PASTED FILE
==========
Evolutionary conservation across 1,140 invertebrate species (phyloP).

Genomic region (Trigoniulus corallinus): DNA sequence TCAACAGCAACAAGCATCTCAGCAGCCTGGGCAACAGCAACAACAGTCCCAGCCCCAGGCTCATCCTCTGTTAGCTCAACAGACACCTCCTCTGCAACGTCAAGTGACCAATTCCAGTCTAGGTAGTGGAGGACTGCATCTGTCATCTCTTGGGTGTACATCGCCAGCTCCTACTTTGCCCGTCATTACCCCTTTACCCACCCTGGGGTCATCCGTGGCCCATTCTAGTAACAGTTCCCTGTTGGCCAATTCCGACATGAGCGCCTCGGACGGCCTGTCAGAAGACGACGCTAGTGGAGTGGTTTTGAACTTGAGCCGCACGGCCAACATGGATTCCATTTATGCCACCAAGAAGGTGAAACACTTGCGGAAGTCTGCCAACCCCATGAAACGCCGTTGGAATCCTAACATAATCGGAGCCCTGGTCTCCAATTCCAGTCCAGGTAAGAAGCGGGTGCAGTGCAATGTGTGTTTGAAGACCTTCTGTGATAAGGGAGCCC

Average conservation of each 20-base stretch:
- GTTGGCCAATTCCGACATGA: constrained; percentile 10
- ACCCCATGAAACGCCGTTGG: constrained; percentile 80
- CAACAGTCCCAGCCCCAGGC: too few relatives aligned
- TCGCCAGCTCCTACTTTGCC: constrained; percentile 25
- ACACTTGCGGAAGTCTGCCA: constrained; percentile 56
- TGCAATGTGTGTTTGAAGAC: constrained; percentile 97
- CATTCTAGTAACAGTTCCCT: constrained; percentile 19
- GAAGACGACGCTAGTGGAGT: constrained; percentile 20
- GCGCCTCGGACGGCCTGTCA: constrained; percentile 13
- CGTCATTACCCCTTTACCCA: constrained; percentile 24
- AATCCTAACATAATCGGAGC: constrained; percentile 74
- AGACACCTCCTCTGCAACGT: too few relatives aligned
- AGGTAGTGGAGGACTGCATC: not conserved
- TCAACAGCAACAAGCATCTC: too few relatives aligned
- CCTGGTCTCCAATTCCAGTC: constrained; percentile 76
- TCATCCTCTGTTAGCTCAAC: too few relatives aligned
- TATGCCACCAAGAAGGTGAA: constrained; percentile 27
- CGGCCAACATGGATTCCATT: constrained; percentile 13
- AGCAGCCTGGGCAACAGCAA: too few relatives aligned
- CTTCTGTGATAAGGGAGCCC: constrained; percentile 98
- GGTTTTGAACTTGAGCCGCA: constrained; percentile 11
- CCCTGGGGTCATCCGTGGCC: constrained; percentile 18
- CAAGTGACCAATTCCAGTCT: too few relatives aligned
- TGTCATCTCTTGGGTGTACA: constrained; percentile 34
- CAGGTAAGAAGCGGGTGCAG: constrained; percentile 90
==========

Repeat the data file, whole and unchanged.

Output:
Evolutionary conservation across 1,140 invertebrate species (phyloP).

Genomic region (Trigoniulus corallinus): DNA sequence TCAACAGCAACAAGCATCTCAGCAGCCTGGGCAACAGCAACAACAGTCCCAGCCCCAGGCTCATCCTCTGTTAGCTCAACAGACACCTCCTCTGCAACGTCAAGTGACCAATTCCAGTCTAGGTAGTGGAGGACTGCATCTGTCATCTCTTGGGTGTACATCGCCAGCTCCTACTTTGCCCGTCATTACCCCTTTACCCACCCTGGGGTCATCCGTGGCCCATTCTAGTAACAGTTCCCTGTTGGCCAATTCCGACATGAGCGCCTCGGACGGCCTGTCAGAAGACGACGCTAGTGGAGTGGTTTTGAACTTGAGCCGCACGGCCAACATGGATTCCATTTATGCCACCAAGAAGGTGAAACACTTGCGGAAGTCTGCCAACCCCATGAAACGCCGTTGGAATCCTAACATAATCGGAGCCCTGGTCTCCAATTCCAGTCCAGGTAAGAAGCGGGTGCAGTGCAATGTGTGTTTGAAGACCTTCTGTGATAAGGGAGCCC

Average conservation of each 20-base stretch:
- GTTGGCCAATTCCGACATGA: constrained; percentile 10
- ACCCCATGAAACGCCGTTGG: constrained; percentile 80
- CAACAGTCCCAGCCCCAGGC: too few relatives aligned
- TCGCCAGCTCCTACTTTGCC: constrained; percentile 25
- ACACTTGCGGAAGTCTGCCA: constrained; percentile 56
- TGCAATGTGTGTTTGAAGAC: constrained; percentile 97
- CATTCTAGTAACAGTTCCCT: constrained; percentile 19
- GAAGACGACGCTAGTGGAGT: constrained; percentile 20
- GCGCCTCGGACGGCCTGTCA: constrained; percentile 13
- CGTCATTACCCCTTTACCCA: constrained; percentile 24
- AATCCTAACATAATCGGAGC: constrained; percentile 74
- AGACACCTCCTCTGCAACGT: too few relatives aligned
- AGGTAGTGGAGGACTGCATC: not conserved
- TCAACAGCAACAAGCATCTC: too few relatives aligned
- CCTGGTCTCCAATTCCAGTC: constrained; percentile 76
- TCATCCTCTGTTAGCTCAAC: too few relatives aligned
- TATGCCACCAAGAAGGTGAA: constrained; percentile 27
- CGGCCAACATGGATTCCATT: constrained; percentile 13
- AGCAGCCTGGGCAACAGCAA: too few relatives aligned
- CTTCTGTGATAAGGGAGCCC: constrained; percentile 98
- GGTTTTGAACTTGAGCCGCA: constrained; percentile 11
- CCCTGGGGTCATCCGTGGCC: constrained; percentile 18
- CAAGTGACCAATTCCAGTCT: too few relatives aligned
- TGTCATCTCTTGGGTGTACA: constrained; percentile 34
- CAGGTAAGAAGCGGGTGCAG: constrained; percentile 90